Best for Bathroom, craft-room, and coat-closet clutter.

Why they work: Hanging bags make things easy to reach and they can hold lots of different stuff, not just shoes!

Tip: Hang one on the inside of a closet to store gloves, hats, and scarves. Give each family member a row and label each pouch as a reminder. A bag on the back of a bathroom door can hold your blow dryer, curling and straightening irons, extra shampoo, soap, and other toiletries. Or sling one over the door of a crafts room to store things like scissors and glue. Keep small and often-used items between eye and chest level for easy reach.

4. Plastic linens bags
Cost: Free!
Best for Storing nonwool sweaters or out-of-season clothes, so you don't have to spring for expensive sweater bags. The pillowcase-size ones are handy for stashing small giftwrapping and craft items like tags, rubber stamps, and ink pads. And large and small can hold napkins, place mats, and seasonal linens.

Why they work: They're great for stashing things because they're sturdy and see-through. Best of all, you get these zippered bags free every time you buy a new set of sheets or a comforter.

Tip: Don't use these bags for antique, heirloom, or wool fabrics. Those delicate items should be stored in fabric bags that let them breathe so they don't discolor.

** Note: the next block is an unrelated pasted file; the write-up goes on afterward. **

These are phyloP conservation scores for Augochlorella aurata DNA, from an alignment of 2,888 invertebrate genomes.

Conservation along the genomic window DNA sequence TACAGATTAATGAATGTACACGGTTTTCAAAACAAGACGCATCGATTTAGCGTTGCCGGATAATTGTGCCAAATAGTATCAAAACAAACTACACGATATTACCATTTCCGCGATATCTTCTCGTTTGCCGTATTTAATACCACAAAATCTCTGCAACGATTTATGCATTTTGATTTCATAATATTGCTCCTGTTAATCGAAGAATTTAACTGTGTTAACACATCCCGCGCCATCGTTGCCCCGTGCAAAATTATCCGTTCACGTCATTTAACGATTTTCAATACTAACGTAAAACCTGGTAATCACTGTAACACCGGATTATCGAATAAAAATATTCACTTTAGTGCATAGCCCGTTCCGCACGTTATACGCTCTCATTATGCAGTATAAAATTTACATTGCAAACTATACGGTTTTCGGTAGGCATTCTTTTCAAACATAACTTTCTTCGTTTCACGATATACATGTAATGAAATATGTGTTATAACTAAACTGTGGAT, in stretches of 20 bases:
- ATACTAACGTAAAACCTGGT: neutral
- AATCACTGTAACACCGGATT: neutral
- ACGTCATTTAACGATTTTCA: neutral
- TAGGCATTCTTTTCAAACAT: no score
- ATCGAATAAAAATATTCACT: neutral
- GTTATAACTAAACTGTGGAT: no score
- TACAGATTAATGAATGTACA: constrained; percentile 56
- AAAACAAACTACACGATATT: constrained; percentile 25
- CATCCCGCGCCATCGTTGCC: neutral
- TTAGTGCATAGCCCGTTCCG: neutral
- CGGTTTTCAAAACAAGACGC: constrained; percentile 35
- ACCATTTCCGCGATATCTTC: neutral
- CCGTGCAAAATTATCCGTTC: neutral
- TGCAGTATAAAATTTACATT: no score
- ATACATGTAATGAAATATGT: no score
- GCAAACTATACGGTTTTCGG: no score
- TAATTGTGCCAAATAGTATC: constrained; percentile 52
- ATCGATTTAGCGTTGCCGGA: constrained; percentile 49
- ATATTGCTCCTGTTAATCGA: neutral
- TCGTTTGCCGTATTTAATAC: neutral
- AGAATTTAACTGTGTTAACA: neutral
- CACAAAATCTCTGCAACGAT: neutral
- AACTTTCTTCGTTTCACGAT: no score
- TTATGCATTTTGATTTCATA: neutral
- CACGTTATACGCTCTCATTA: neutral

5. Lazy Susans
Cost: From $5 for the small plastic ones up to $20 to $40 for fancier types with stainless-steel or bamboo finishes.
Best for Toiletries and cleaning supplies. They're also great in the garage for lawn-and-garden supplies or in the laundry room for things like detergent. And a rotating lazy Susan out on a crafts table or tucked away in a cupboard can tame an awful lot of itty-bitty art supplies.

Why they work: They're known for spinning spices in the kitchen, but lazy Susans are one of the most versatile organizing tools around.

Tip: Put one or two lazy Susans in the linen closet or under the bathroom sink. If plumbing is in the way, put one on each side of the pipe.